The existence of chamber of commerce dates as far back as the 16th century and has since then maintained an essential role in business to business and business to consumer relations. Chambers strive to protect the concerns of its business members while maintaining the interest of the community as a whole.
While the chambers in the US must be registered, businesses are not required but are encouraged to join. Large chambers that work together are better able to protect the interest of its members, sway local business trends and even change the local community for the better.
This is able to highlight and support its particular local businesses such as startups which may help to pave the way for future success. Also, they can rally around a long standing company which may have deep roots but be experiencing hard times. On the opposite side chamber members can officially or unofficially blacklist certain local businesses or members they feel are counterproductive to developing a good strong local community, environment and economy.
With this power comes the responsibility to know your community. Know the foundations and the goals, and try to influence them for the good. Sometimes strictly looking at the business side of the community ignores such issues as the need to tear down a rundown building in order to build a community park. A farsighted plan is able to see the value in supporting something good for the communities which will in turn support the environment and the economy of that community.
The local environments are a difficult issue for local communities to tackle. The solving or correcting of bad business' environmental problems is costly and sometimes painful to confront. It may mean turning to a longstanding member of the chamber and urging them to stop a certain practice or even pursing legislative action.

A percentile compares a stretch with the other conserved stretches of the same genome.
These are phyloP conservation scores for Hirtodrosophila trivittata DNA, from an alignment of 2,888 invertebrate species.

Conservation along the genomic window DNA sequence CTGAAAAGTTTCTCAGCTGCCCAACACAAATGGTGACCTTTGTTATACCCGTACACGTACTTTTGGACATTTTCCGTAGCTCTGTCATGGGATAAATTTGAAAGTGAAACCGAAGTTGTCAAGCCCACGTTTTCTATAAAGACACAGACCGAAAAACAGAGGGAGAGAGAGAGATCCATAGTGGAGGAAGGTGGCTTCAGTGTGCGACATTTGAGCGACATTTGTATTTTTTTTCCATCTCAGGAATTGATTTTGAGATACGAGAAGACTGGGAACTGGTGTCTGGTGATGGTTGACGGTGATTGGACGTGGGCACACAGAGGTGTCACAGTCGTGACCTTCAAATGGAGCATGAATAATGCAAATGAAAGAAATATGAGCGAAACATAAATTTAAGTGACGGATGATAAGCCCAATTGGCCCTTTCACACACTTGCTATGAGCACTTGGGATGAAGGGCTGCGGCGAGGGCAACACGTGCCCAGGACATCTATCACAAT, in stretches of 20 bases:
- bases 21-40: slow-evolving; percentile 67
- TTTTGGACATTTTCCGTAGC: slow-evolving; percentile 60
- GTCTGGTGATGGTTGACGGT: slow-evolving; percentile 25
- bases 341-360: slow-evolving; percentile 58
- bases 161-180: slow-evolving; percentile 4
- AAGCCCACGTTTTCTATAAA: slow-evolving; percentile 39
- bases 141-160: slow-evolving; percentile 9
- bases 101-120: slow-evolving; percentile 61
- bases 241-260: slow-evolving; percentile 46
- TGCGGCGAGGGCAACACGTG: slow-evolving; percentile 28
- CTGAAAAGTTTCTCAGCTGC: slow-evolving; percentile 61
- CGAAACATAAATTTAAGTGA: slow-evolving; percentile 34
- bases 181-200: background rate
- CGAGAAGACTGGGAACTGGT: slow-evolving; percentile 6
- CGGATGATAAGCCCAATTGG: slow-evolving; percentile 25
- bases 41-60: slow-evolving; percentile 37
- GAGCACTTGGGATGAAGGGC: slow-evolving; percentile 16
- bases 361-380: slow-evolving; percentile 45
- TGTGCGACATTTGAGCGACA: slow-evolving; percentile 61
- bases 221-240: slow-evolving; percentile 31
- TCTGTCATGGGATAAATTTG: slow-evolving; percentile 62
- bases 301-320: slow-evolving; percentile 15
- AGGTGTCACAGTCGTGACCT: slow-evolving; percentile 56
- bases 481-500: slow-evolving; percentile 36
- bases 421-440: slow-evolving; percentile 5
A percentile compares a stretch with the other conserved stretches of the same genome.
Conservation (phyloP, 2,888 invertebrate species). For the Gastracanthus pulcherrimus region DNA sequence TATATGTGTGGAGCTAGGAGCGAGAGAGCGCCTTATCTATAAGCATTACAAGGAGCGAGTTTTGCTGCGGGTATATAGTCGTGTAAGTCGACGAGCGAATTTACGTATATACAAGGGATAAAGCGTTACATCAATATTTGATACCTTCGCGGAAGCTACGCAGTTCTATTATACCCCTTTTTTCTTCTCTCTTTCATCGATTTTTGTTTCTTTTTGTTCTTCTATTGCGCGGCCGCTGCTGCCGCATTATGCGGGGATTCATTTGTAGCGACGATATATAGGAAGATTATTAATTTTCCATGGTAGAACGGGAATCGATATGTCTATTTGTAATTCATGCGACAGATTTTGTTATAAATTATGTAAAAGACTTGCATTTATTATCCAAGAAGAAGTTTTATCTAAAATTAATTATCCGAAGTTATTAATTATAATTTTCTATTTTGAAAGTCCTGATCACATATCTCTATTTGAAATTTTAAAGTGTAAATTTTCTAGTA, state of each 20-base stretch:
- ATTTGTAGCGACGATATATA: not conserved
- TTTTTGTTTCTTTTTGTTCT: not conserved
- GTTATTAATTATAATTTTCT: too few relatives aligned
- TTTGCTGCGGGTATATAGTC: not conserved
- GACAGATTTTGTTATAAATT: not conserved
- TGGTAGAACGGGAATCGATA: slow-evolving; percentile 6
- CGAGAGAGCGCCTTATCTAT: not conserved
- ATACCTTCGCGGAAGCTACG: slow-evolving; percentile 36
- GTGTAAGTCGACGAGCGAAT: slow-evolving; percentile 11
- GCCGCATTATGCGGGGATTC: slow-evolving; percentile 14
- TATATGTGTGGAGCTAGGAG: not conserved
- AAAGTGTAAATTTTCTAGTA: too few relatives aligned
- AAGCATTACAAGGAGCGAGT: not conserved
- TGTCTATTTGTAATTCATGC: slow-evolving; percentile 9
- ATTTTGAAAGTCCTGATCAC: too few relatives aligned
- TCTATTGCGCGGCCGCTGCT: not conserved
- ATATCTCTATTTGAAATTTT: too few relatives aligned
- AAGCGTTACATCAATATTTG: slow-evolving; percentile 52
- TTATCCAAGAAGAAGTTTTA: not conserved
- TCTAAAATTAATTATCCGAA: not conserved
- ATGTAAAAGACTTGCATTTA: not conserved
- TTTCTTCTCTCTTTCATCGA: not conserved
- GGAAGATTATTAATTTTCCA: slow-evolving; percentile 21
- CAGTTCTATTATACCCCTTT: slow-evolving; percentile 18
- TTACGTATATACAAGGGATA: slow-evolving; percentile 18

When focused on building these strong communities and healthy environments chambers are in turn building the local economy. Furthermore, strong economies only get stronger when surrounded by these healthy communities. Take for example a chamber of commerce which commences a revitalization plan for a dying downtown, if they clean up the area and promote a sense of community with its inhabitants it will consecutively foster more and more business activities in that community.
One great way for a local chamber of commerce to rally its members together and connect with the community is to put on a local chamber of commerce trade show. Almost every chamber now has these trade shows since they are a great way for business to connect and actually see what other services and products other members offer. These shows also allow non-members to see the value being a member and also meeting other local business people.
Often non-profit or local organizations can reserve a trade show booth so that they can let a broader audience know their concerns. And since businesses are usually able to make a bigger impact, bending the ear of local business people is a great way to further your campaign for change.
Another great way to connect is simply hosting non-formal social events, such as having food and drinks at a local restaurant on Friday afternoon. Hosting these events is a great way for business people to connect in a more laid back and welcoming environment. Hosting such events captures a broader interest so more members are likely to attend, which promotes a sense of community among business owners.
Building a stronger chamber of commerce through having social events or putting on a trade show will in turn help foster a better chamber community. And that better community will be able to build a better community at large, a cleaner environment and a stronger local economy.
Andy Keeler is the owner of MODdisplays.com, an internet-based trade show booth sales company. While MODdisplays sells trade show products and exhibit accessories like trade show flooring on a national scale, the company is a strong supporter of local communities. They can be found online at: moddisplays.com